Whilst in Washington we also visited the Holocaust Museum. It houses one of the actual train carriages used to transport people to Auschwitz and whilst stood inside I found it painfully easy to think of the people it once contained and their subsequent fates. The museum also has a large airy room where it is possible to light a candle and spend some quiet time in reflective thought and remembrance. Our trip to Arlington cemetery was equally moving and as we stood staring into the eternal flame located by John Fitzgerald Kennedy’s grave, the sun began to set and a lone bugler played the Last Post.
Compared to Washington, New York is like another dimension; the clinical and at times rather impersonal capital was replaced by the infinite vibrancy of the Big Apple, a place that’s dirty and gritty in a strangely romantic way and what one can only describe as more of a playground than a city. It proves that when America puts its mind to something it really can be bigger and better than anywhere else. Perhaps the icing on the cake was the location of our hotel, right next to the Empire State Building, which meant that we were at the heart of the action. On our first night in the city that never sleeps we all went to the top of the Empire State Building and just gazed at the world below us, the buildings, the lights, the people, the cars. To describe it would simply be a pointless endeavour as there are some things that just have to be experienced.
Whilst in New York we paid a visit to the United Nations headquarters, which is technically classed as international territory; the fun of being able to jump in and out of the US really never grows old. Each year over one million people visit the UN and we were shown, amongst other places, the General Assembly Hall, the largest room in the UN with seating for up to 1,800 people. The UN HQ really brought home the issue of what can be achieved when nations attempt to put aside their differences and come together as one. After all, but for its adoption of the Universal Declaration of Human Rights on the 10th of December 1948 as the common standard of achievement for both people and nations, then the world would be a startlingly different place. It is a shame that such an institution has been treated so badly by both Bush and Blair.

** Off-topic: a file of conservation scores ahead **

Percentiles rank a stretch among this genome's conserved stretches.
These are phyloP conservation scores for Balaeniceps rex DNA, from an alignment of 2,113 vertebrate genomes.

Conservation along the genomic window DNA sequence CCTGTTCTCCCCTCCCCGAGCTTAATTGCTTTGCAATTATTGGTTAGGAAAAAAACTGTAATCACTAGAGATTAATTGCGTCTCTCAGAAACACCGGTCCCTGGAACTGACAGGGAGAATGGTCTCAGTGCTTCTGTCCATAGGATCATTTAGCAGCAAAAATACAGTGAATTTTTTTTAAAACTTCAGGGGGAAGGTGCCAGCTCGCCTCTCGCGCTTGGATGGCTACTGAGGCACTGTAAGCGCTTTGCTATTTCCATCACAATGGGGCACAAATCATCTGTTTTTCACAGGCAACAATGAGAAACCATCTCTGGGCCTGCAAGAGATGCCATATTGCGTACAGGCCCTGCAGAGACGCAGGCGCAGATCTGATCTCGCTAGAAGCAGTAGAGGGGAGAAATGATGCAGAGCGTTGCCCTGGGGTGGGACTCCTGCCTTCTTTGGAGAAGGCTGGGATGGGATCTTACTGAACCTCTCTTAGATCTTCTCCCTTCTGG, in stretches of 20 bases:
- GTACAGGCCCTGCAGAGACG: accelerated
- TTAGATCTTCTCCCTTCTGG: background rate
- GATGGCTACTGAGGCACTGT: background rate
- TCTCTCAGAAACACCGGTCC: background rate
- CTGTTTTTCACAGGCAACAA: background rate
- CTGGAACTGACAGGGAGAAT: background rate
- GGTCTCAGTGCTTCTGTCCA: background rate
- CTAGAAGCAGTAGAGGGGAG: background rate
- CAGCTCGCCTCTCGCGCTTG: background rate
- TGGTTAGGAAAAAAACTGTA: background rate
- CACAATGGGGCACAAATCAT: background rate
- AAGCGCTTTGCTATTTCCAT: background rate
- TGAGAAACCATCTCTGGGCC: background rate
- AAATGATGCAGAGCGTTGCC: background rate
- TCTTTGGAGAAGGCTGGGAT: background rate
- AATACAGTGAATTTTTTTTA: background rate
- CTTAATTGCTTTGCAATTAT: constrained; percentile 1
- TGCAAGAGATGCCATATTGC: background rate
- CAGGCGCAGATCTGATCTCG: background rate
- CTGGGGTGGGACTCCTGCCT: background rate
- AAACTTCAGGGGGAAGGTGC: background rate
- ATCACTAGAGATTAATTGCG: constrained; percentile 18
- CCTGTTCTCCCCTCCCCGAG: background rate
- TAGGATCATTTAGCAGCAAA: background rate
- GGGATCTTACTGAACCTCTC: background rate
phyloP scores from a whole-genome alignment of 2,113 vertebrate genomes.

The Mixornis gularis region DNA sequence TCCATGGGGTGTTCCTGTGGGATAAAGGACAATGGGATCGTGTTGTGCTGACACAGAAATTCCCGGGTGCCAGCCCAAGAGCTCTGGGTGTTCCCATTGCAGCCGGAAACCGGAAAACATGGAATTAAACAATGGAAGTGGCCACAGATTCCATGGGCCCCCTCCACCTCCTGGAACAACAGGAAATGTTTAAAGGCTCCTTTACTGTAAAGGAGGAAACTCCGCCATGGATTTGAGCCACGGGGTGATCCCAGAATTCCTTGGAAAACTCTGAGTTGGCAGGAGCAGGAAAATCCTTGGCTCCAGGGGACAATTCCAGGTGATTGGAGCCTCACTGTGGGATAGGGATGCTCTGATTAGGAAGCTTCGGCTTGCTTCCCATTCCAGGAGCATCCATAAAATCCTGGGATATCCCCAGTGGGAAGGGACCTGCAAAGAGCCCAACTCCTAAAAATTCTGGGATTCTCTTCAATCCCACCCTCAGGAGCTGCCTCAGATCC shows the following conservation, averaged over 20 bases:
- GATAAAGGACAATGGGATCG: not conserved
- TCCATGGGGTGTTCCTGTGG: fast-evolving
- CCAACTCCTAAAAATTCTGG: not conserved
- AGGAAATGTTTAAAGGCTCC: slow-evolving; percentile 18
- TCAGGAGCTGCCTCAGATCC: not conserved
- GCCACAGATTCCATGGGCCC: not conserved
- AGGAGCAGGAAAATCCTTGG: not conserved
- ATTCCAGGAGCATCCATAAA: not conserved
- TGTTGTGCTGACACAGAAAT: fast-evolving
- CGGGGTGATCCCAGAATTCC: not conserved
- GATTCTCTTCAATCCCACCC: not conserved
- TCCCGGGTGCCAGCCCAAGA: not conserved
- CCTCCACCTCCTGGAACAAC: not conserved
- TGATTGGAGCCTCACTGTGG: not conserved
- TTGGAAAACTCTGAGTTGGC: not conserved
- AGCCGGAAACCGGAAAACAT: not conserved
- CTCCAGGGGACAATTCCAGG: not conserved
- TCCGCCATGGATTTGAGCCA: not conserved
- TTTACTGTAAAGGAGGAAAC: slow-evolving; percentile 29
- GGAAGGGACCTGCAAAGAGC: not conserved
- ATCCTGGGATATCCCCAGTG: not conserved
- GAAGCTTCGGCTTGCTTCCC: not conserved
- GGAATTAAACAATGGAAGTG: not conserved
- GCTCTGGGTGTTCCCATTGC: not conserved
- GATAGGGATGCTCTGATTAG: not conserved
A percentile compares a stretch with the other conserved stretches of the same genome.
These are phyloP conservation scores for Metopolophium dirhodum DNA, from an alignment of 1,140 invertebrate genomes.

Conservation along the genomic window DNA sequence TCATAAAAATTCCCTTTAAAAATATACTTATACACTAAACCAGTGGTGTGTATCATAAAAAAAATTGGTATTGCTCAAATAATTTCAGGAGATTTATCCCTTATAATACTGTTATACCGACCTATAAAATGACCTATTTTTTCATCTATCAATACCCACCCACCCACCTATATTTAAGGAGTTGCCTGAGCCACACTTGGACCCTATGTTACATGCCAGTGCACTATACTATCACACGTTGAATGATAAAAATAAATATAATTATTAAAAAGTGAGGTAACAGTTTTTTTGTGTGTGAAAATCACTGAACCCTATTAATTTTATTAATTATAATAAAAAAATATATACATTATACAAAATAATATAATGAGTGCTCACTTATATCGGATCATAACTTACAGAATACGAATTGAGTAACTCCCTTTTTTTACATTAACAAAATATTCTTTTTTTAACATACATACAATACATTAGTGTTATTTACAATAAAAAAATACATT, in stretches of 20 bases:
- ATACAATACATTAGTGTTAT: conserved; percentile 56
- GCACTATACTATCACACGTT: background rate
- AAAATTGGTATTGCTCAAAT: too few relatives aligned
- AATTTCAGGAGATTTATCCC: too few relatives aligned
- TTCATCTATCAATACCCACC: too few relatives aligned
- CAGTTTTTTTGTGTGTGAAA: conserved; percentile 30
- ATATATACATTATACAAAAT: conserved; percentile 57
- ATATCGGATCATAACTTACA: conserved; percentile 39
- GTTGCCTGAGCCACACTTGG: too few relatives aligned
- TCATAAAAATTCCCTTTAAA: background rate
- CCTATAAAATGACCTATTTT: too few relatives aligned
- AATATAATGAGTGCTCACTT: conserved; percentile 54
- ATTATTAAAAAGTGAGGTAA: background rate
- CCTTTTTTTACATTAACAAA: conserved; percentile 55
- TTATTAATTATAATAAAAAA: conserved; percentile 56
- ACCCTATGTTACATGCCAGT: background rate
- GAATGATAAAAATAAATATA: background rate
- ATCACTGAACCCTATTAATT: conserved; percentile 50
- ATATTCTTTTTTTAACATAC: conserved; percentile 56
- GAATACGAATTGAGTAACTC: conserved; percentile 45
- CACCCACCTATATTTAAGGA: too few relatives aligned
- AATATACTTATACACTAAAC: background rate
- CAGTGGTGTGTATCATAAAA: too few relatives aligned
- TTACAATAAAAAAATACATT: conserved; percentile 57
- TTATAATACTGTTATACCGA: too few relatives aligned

One of the surprises of the trip was the size of the Statue of Liberty, or rather the lack of it. Yes, it is big but not nearly as gigantic as I imagined and seeing it appear out of the skyline as our ferry approached really was one of the strangest feelings only matched by seeing the Sydney Opera House, like being in a movie only I had $20 in my back pocket instead of a cheque for $20 million. Standing on Liberty Island looking out over the harbour I saw a Royal Navy ship leaving New York and sailing off into the distance, a sad reminder that all to soon we too would have to be saying our goodbyes.
On a less academic note, whilst in New York a group of us went to see ‘Chicago’ on Broadway, a very formal and sophisticated affair in contrast to an earlier night out at the basketball watching the Washington Wizards beat Milwaukee Bucks. Anyone who wasn’t hoarse by the end of the night wasn’t there. Blimps, promotions, cheerleading, oversized drinks, foam hands and adverts covering every square inch of everything, even the odd moment or two of basketball action. God bless you America because we had a great night. A repeat of this action was suggested for New York in the form of a Yankees game but the world came crashing down when some kind person pointed out that it wasn’t baseball season.
For our final night we dined at the Hard Rock Café and the company that we kept was of the highest quality. This ‘company’ being in the form of a custom made ‘Jagstang’ guitar signed by none other than the one and only Kurt D. Cobain. There was also more punk memorabilia in the Hard Rock than on the Kings Road, step back to ’77 if you will. We hailed a cab and on our way back to the hotel the driver explained to us naive teenagers the ‘ins’ and the ‘outs’ of the American economy. He said that in the current situation it was possible to get two British pounds to the dollar and that the economy in the US is going from strength to strength. Not wanting to shatter his dream and mention the 9.2% rate of unemployment and the fact that since George W. Bush took office there has been the greatest sustained job loss since the great depression of the 1930’s, we paid the fare and left.
In my opinion our 2005 outing was exceptional, the week spent in Washington and New York was like a Tardis in the fact that until I experienced it I never would have believed it possible to fit so much into one week. Seeing so many places first hand and speaking to such a wide variety of people is invaluable, not to mention incredibly enjoyable and we paid visits to more places than I have time to mention. As well as souvenirs a-plenty and excellent memories in abundance there are a couple of things that really have a prominent place in my memory. For every gun, there is a person who is willing to help you out when you’re lost or need help. For every faceless corporation, there is a unique place that will selflessly distribute perfect memories to all who take the time to visit, for every car bumper with a sticker that proclaims: ‘when you’ve got 'em by the balls their hearts and minds will follow,’ there are good, honest people who find the Wolfowitz concept of ‘The New American Century’ as soul-destroyingly frightening as the next peaceful human being.
Studies Today Online is
American Studies Resources Centre, Aldham Robarts Library, Liverpool John Moores University, Maryland Street, Liverpool L1 9DE, United Kingdom.
Tel 0151-231 3241
views expressed are those of the contributors, and not necessarily those
of the Centre or the University.
© Liverpool John Moores University and the Contributors, 2006
Articles and reviews in this journal may be freely reproduced for use in subscribing institutions only, provided that the source is acknowledged.